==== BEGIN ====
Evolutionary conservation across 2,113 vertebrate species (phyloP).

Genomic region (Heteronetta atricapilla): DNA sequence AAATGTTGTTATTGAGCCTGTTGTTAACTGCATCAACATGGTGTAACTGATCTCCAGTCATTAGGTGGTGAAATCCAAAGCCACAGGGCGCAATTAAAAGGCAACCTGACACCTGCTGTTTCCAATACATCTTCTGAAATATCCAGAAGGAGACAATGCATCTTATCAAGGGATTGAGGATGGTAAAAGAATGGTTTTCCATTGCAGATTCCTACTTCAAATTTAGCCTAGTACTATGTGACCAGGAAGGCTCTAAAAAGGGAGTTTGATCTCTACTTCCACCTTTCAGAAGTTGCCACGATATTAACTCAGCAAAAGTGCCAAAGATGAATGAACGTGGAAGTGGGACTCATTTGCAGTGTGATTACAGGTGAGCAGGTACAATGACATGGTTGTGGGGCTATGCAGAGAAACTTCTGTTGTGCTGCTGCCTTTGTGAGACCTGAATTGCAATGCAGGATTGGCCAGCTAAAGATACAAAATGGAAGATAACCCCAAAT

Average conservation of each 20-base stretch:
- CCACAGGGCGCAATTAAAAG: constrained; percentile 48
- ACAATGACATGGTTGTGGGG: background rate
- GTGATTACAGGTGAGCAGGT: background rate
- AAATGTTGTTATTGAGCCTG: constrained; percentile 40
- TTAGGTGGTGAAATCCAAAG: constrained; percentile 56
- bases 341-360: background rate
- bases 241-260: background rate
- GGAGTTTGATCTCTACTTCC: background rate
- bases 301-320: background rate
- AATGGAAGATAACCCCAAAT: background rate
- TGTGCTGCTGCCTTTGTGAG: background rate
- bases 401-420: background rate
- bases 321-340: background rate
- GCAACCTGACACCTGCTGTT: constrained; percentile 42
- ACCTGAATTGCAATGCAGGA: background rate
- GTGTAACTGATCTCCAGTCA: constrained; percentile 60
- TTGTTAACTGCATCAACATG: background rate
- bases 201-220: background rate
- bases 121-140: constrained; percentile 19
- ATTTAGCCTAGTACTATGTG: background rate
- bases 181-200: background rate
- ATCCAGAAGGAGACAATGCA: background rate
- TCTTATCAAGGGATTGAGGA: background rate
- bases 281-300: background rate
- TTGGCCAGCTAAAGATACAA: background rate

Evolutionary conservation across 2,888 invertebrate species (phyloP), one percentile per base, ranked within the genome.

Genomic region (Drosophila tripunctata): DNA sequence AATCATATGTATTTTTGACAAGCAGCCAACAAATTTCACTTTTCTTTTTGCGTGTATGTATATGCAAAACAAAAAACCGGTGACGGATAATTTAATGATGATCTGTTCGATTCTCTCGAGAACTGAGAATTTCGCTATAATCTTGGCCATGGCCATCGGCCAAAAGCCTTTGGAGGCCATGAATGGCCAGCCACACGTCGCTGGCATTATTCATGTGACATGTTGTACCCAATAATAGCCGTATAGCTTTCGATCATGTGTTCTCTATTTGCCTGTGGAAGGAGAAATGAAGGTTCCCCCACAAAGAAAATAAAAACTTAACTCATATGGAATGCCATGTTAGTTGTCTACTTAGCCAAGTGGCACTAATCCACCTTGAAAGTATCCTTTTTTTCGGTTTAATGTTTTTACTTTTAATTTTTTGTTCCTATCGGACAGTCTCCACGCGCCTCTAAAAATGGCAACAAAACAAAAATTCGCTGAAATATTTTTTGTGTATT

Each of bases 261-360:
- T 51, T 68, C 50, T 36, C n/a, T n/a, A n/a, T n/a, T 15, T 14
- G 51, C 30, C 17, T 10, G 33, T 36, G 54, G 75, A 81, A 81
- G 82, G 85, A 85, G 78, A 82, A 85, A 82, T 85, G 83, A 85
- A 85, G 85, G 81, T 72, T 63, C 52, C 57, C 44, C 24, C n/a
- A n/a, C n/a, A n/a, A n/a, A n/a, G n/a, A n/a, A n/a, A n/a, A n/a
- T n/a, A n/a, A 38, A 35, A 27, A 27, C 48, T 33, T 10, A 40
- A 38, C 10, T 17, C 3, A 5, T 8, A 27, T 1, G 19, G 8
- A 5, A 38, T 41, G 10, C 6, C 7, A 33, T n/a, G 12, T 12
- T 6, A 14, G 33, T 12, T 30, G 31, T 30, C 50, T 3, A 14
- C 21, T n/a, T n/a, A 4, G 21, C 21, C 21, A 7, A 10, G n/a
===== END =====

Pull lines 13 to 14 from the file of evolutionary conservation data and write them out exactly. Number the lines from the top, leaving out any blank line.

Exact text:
- AATGGAAGATAACCCCAAAT: background rate
- TGTGCTGCTGCCTTTGTGAG: background rate